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The Trip

September 3, 2011
The Trip

There seems to have been a spate of contemplative, observational British movies in 2010. I caught Another Year in it’s original American run, but I’ve only just come to see The Trip now. And I have to say at if you’re going to pick one or the other, see this one.

The setup is simple: Steve Coogan and Rob Brydon — or mildly fictionalized versions of themselves — set off on a road trip to tour and review some fine restaurants in northern England, or as one road sign puts it, “The NORTH”. It’s basically a spin-off of the BAFTA award-winning BBC series of the same title and premise — which I’m now sorry to say I haven’t seen — as well as an earlier film, _A Cock and Bull Story_, also directed by Michael Winterbottom.

Coogan and Brydon are both actors — obviously, but also in the film — but neither one is an American household name. The situation may be slightly different in Britain, but not very much so. Brydon has made his peace with this, but Coogan is restless. He’s divorced; his son is getting into trouble; his career is on the rocks and heading down as he moves every further past forty; and his most recent girlfriend, Mischa, has returned to America. In fact, this whole trip was originally meant as a last ditch effort to resuscitate their relationship, and Coogan himself is a bit out of his depth with regards to critiquing the food.

The two note early on in the film that it’s 2010; everything has been done before, and all you can do is do it better or differently. And indeed they owe an enormous debt to My Dinner with Andre, with a dash of Sideways thrown in for good measure; they even name-check Alexander Payne at one point. But rather than discuss philosophy directly, we get a glimpse into the separate lives of two friends who have grown apart over the years, and we get to see where their paths have taken them.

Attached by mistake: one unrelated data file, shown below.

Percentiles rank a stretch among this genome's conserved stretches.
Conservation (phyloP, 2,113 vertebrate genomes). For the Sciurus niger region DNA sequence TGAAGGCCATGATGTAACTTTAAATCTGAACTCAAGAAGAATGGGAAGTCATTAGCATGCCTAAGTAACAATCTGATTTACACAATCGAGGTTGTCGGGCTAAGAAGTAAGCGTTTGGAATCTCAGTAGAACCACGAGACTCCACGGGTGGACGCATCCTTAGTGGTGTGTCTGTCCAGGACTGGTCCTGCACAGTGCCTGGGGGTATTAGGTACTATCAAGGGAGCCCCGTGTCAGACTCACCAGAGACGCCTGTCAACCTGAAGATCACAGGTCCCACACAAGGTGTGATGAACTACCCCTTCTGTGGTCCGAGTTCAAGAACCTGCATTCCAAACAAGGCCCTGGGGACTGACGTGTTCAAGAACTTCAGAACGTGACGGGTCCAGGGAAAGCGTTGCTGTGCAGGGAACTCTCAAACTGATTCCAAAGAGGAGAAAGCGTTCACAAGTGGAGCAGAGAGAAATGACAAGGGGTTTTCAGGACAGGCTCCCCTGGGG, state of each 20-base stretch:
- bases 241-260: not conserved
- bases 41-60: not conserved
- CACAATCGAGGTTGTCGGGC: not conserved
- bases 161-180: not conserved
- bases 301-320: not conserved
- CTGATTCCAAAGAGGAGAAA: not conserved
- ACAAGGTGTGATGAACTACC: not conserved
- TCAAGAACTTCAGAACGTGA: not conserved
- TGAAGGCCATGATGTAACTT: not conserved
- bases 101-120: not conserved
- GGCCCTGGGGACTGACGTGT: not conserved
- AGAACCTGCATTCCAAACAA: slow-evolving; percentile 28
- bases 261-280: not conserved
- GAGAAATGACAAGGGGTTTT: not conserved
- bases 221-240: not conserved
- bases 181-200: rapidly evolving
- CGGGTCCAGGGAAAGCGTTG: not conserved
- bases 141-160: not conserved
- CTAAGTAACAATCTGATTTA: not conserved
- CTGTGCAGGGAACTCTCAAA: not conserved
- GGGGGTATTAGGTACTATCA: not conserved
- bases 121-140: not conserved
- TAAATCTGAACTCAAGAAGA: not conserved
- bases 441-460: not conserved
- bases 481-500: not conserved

And then there’s the third character: the countryside of the North itself. Winterbottom and cinematographer Ben Smithard highlight the landscapes from lush green fields to great rocky limestone cliffs. The scenery is absolutely gorgeous, and shot in all sorts of lighting and weather. Coogan himself seems to know a fair bit about how these landforms arose, though Brydon is less interested in that than Coogan is in Brydon’s impressions. He would like — and to see the pictures on screen one can hardly blame him — to take just a minute in peace to experience the spectacular views.

Not only do the exteriors look like a travel brochure, the meals themselves could make a fine article in _Gourmet_ or (now that that illustrious periodical has gone under) _Bon Appétit_. I’d actually be interested to know if there have been bobo runs on the restaurants, towns, and culinary styles featured in the film, like there were after _Sideways_ on the Santa Ynez valley and pinot noir wines.

This is not a movie in which very much happens. It has no action, no farce, no tragedy. It is contemplative and calm, and funny in a gentle way that helps escape awful, ominous reality, but in its escapism reminds us where we’re all coming from. It’s a long, strange trip, but one well worth taking.

Worth It: yes.
Bechdel Test: fail.

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